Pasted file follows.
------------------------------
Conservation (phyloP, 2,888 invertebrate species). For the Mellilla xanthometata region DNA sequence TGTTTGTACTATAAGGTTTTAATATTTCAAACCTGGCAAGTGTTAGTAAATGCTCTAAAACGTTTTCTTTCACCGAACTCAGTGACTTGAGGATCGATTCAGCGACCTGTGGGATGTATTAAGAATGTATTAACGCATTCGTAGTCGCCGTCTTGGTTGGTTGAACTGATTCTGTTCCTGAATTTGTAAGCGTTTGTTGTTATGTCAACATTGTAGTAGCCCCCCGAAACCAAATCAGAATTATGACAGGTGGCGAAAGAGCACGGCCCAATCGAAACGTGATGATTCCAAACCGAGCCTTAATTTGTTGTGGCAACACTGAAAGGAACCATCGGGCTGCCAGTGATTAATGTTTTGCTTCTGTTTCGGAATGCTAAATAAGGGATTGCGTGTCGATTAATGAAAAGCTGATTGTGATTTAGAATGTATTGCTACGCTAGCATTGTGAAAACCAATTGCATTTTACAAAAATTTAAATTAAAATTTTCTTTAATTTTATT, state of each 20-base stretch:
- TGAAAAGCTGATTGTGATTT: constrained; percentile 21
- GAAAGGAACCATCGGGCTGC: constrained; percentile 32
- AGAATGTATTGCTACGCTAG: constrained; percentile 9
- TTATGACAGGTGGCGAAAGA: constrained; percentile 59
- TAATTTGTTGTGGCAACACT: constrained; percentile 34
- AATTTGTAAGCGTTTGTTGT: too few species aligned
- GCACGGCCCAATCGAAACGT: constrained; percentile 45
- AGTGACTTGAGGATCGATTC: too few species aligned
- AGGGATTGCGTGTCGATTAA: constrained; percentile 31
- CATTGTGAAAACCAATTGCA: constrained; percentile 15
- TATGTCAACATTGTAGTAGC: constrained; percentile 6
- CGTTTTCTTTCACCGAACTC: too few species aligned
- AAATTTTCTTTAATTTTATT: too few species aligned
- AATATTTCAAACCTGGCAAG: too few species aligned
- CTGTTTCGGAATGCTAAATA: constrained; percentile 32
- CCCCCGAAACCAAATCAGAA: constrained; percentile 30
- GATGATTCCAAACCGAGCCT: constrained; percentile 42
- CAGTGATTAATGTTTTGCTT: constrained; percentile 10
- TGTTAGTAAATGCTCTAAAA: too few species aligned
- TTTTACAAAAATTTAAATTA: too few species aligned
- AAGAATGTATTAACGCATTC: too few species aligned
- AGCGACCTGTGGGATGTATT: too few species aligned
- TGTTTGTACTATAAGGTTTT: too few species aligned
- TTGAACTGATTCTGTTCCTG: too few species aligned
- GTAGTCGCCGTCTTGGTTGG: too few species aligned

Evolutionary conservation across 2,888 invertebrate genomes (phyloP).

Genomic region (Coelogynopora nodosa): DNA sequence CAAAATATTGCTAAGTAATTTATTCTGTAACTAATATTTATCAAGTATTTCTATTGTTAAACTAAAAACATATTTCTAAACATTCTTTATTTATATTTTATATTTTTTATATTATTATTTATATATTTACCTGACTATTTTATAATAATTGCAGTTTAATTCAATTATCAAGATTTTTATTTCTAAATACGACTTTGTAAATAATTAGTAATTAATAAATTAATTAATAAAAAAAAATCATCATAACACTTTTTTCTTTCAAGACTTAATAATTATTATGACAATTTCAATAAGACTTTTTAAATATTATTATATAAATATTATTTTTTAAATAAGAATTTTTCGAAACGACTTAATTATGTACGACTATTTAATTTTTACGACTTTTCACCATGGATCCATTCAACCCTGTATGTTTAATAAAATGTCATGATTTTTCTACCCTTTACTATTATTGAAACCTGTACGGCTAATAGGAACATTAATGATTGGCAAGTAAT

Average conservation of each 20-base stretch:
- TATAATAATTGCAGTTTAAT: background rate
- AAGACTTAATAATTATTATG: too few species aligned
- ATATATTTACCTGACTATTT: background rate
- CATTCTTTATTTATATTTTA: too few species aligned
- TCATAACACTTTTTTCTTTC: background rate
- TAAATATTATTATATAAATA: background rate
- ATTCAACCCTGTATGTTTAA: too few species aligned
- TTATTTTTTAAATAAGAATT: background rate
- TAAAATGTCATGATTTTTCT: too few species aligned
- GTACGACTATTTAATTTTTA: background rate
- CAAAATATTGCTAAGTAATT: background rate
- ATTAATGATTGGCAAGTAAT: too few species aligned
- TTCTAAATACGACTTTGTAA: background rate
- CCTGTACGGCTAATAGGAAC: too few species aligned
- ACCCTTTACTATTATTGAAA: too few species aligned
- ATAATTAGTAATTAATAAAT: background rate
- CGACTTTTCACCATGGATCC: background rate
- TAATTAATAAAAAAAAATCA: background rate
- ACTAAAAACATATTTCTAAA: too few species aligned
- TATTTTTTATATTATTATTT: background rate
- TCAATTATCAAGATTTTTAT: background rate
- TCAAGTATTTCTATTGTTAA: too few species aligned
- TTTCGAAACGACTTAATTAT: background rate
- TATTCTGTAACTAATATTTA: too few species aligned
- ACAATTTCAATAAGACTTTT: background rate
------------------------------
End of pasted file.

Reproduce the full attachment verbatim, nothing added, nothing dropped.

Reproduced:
Conservation (phyloP, 2,888 invertebrate species). For the Mellilla xanthometata region DNA sequence TGTTTGTACTATAAGGTTTTAATATTTCAAACCTGGCAAGTGTTAGTAAATGCTCTAAAACGTTTTCTTTCACCGAACTCAGTGACTTGAGGATCGATTCAGCGACCTGTGGGATGTATTAAGAATGTATTAACGCATTCGTAGTCGCCGTCTTGGTTGGTTGAACTGATTCTGTTCCTGAATTTGTAAGCGTTTGTTGTTATGTCAACATTGTAGTAGCCCCCCGAAACCAAATCAGAATTATGACAGGTGGCGAAAGAGCACGGCCCAATCGAAACGTGATGATTCCAAACCGAGCCTTAATTTGTTGTGGCAACACTGAAAGGAACCATCGGGCTGCCAGTGATTAATGTTTTGCTTCTGTTTCGGAATGCTAAATAAGGGATTGCGTGTCGATTAATGAAAAGCTGATTGTGATTTAGAATGTATTGCTACGCTAGCATTGTGAAAACCAATTGCATTTTACAAAAATTTAAATTAAAATTTTCTTTAATTTTATT, state of each 20-base stretch:
- TGAAAAGCTGATTGTGATTT: constrained; percentile 21
- GAAAGGAACCATCGGGCTGC: constrained; percentile 32
- AGAATGTATTGCTACGCTAG: constrained; percentile 9
- TTATGACAGGTGGCGAAAGA: constrained; percentile 59
- TAATTTGTTGTGGCAACACT: constrained; percentile 34
- AATTTGTAAGCGTTTGTTGT: too few species aligned
- GCACGGCCCAATCGAAACGT: constrained; percentile 45
- AGTGACTTGAGGATCGATTC: too few species aligned
- AGGGATTGCGTGTCGATTAA: constrained; percentile 31
- CATTGTGAAAACCAATTGCA: constrained; percentile 15
- TATGTCAACATTGTAGTAGC: constrained; percentile 6
- CGTTTTCTTTCACCGAACTC: too few species aligned
- AAATTTTCTTTAATTTTATT: too few species aligned
- AATATTTCAAACCTGGCAAG: too few species aligned
- CTGTTTCGGAATGCTAAATA: constrained; percentile 32
- CCCCCGAAACCAAATCAGAA: constrained; percentile 30
- GATGATTCCAAACCGAGCCT: constrained; percentile 42
- CAGTGATTAATGTTTTGCTT: constrained; percentile 10
- TGTTAGTAAATGCTCTAAAA: too few species aligned
- TTTTACAAAAATTTAAATTA: too few species aligned
- AAGAATGTATTAACGCATTC: too few species aligned
- AGCGACCTGTGGGATGTATT: too few species aligned
- TGTTTGTACTATAAGGTTTT: too few species aligned
- TTGAACTGATTCTGTTCCTG: too few species aligned
- GTAGTCGCCGTCTTGGTTGG: too few species aligned

Evolutionary conservation across 2,888 invertebrate genomes (phyloP).

Genomic region (Coelogynopora nodosa): DNA sequence CAAAATATTGCTAAGTAATTTATTCTGTAACTAATATTTATCAAGTATTTCTATTGTTAAACTAAAAACATATTTCTAAACATTCTTTATTTATATTTTATATTTTTTATATTATTATTTATATATTTACCTGACTATTTTATAATAATTGCAGTTTAATTCAATTATCAAGATTTTTATTTCTAAATACGACTTTGTAAATAATTAGTAATTAATAAATTAATTAATAAAAAAAAATCATCATAACACTTTTTTCTTTCAAGACTTAATAATTATTATGACAATTTCAATAAGACTTTTTAAATATTATTATATAAATATTATTTTTTAAATAAGAATTTTTCGAAACGACTTAATTATGTACGACTATTTAATTTTTACGACTTTTCACCATGGATCCATTCAACCCTGTATGTTTAATAAAATGTCATGATTTTTCTACCCTTTACTATTATTGAAACCTGTACGGCTAATAGGAACATTAATGATTGGCAAGTAAT

Average conservation of each 20-base stretch:
- TATAATAATTGCAGTTTAAT: background rate
- AAGACTTAATAATTATTATG: too few species aligned
- ATATATTTACCTGACTATTT: background rate
- CATTCTTTATTTATATTTTA: too few species aligned
- TCATAACACTTTTTTCTTTC: background rate
- TAAATATTATTATATAAATA: background rate
- ATTCAACCCTGTATGTTTAA: too few species aligned
- TTATTTTTTAAATAAGAATT: background rate
- TAAAATGTCATGATTTTTCT: too few species aligned
- GTACGACTATTTAATTTTTA: background rate
- CAAAATATTGCTAAGTAATT: background rate
- ATTAATGATTGGCAAGTAAT: too few species aligned
- TTCTAAATACGACTTTGTAA: background rate
- CCTGTACGGCTAATAGGAAC: too few species aligned
- ACCCTTTACTATTATTGAAA: too few species aligned
- ATAATTAGTAATTAATAAAT: background rate
- CGACTTTTCACCATGGATCC: background rate
- TAATTAATAAAAAAAAATCA: background rate
- ACTAAAAACATATTTCTAAA: too few species aligned
- TATTTTTTATATTATTATTT: background rate
- TCAATTATCAAGATTTTTAT: background rate
- TCAAGTATTTCTATTGTTAA: too few species aligned
- TTTCGAAACGACTTAATTAT: background rate
- TATTCTGTAACTAATATTTA: too few species aligned
- ACAATTTCAATAAGACTTTT: background rate